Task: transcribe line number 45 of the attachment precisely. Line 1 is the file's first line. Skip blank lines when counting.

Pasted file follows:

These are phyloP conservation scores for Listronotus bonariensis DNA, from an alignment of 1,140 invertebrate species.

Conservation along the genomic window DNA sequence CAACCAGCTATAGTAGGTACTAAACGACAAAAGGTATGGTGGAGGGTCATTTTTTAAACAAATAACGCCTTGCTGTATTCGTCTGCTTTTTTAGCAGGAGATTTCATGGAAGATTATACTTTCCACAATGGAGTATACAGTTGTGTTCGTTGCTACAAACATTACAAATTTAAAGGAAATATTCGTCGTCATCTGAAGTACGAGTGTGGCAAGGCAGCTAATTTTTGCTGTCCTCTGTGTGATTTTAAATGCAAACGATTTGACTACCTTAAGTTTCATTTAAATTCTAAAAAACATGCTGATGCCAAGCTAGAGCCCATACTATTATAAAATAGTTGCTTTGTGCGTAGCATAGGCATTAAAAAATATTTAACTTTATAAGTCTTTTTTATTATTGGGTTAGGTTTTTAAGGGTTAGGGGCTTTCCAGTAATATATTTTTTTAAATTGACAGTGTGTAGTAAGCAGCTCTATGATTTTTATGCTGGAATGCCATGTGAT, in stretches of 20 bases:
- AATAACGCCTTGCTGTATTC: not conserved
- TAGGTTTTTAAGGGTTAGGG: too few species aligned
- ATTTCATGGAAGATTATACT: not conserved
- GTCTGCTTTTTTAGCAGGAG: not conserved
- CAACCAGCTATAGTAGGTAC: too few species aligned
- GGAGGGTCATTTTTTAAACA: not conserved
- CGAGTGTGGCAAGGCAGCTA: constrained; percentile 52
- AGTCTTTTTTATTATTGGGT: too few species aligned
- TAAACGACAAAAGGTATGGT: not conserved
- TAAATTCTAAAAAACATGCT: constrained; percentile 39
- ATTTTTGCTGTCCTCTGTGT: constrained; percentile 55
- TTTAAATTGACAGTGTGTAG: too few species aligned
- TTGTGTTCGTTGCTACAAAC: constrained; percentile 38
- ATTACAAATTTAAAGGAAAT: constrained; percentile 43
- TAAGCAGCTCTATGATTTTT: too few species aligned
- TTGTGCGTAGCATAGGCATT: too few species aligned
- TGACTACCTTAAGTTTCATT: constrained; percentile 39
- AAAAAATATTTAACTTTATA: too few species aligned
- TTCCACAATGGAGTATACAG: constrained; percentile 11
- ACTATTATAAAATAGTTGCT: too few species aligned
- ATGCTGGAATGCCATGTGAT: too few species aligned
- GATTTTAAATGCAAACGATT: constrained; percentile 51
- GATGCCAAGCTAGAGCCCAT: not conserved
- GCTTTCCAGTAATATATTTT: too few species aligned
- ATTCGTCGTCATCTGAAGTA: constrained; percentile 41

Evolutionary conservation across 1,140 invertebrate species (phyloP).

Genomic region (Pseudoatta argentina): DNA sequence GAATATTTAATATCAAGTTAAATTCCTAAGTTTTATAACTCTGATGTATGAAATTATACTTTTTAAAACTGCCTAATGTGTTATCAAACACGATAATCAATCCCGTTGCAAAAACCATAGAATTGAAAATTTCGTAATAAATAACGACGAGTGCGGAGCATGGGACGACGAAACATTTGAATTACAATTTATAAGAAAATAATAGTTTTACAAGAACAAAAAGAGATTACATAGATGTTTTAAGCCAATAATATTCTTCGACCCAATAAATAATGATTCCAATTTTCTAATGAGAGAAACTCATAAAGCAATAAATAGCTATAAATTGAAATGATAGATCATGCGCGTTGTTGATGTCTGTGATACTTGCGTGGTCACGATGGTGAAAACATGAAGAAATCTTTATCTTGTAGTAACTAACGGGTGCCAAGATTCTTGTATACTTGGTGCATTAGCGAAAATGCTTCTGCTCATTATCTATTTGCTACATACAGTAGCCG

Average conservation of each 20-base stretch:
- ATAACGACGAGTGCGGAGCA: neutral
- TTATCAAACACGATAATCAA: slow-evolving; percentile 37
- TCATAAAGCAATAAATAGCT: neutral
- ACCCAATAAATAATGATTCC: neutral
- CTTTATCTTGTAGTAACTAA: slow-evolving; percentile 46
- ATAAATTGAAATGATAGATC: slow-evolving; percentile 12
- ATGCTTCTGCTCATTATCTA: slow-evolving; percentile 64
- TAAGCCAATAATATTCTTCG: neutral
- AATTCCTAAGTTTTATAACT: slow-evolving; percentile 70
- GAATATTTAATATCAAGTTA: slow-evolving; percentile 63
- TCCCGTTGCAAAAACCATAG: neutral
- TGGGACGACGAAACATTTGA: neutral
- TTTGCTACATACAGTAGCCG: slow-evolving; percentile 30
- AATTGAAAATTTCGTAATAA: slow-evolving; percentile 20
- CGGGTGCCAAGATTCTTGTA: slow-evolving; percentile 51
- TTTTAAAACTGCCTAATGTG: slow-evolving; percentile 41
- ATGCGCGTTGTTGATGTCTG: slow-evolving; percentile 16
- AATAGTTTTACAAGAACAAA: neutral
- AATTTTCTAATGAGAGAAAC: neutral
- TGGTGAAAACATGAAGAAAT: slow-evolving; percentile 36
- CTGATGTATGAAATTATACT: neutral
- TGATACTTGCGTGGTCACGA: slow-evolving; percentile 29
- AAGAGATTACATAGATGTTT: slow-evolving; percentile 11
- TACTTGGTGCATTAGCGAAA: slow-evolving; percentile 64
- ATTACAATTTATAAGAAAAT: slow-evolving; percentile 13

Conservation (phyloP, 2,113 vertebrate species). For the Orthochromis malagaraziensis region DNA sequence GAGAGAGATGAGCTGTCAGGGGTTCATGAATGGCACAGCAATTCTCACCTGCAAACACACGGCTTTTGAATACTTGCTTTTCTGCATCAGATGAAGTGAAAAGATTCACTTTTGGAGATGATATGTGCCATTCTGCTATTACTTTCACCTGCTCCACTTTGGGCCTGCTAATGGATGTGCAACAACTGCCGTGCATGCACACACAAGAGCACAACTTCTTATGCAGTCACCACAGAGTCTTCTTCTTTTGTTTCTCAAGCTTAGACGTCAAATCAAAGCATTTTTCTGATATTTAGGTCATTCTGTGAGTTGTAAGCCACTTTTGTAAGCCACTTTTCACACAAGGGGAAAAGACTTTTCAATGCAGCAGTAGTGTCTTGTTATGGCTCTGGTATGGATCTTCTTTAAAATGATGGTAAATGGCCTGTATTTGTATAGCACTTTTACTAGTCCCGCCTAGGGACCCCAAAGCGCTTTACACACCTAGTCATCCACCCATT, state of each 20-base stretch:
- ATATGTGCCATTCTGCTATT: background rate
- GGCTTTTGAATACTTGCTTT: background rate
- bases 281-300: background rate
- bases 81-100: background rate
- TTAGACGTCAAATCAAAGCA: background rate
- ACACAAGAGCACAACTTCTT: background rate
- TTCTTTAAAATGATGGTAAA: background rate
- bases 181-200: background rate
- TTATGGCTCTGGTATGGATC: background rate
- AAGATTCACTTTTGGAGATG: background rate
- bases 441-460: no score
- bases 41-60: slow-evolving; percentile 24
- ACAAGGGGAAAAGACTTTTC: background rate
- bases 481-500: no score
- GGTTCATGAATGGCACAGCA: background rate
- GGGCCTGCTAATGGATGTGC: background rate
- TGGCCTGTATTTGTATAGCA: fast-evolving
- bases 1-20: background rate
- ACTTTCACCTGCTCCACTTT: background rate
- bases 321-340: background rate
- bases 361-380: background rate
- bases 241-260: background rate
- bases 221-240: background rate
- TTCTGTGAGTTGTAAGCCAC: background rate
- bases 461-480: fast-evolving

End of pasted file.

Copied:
- CGGGTGCCAAGATTCTTGTA: slow-evolving; percentile 51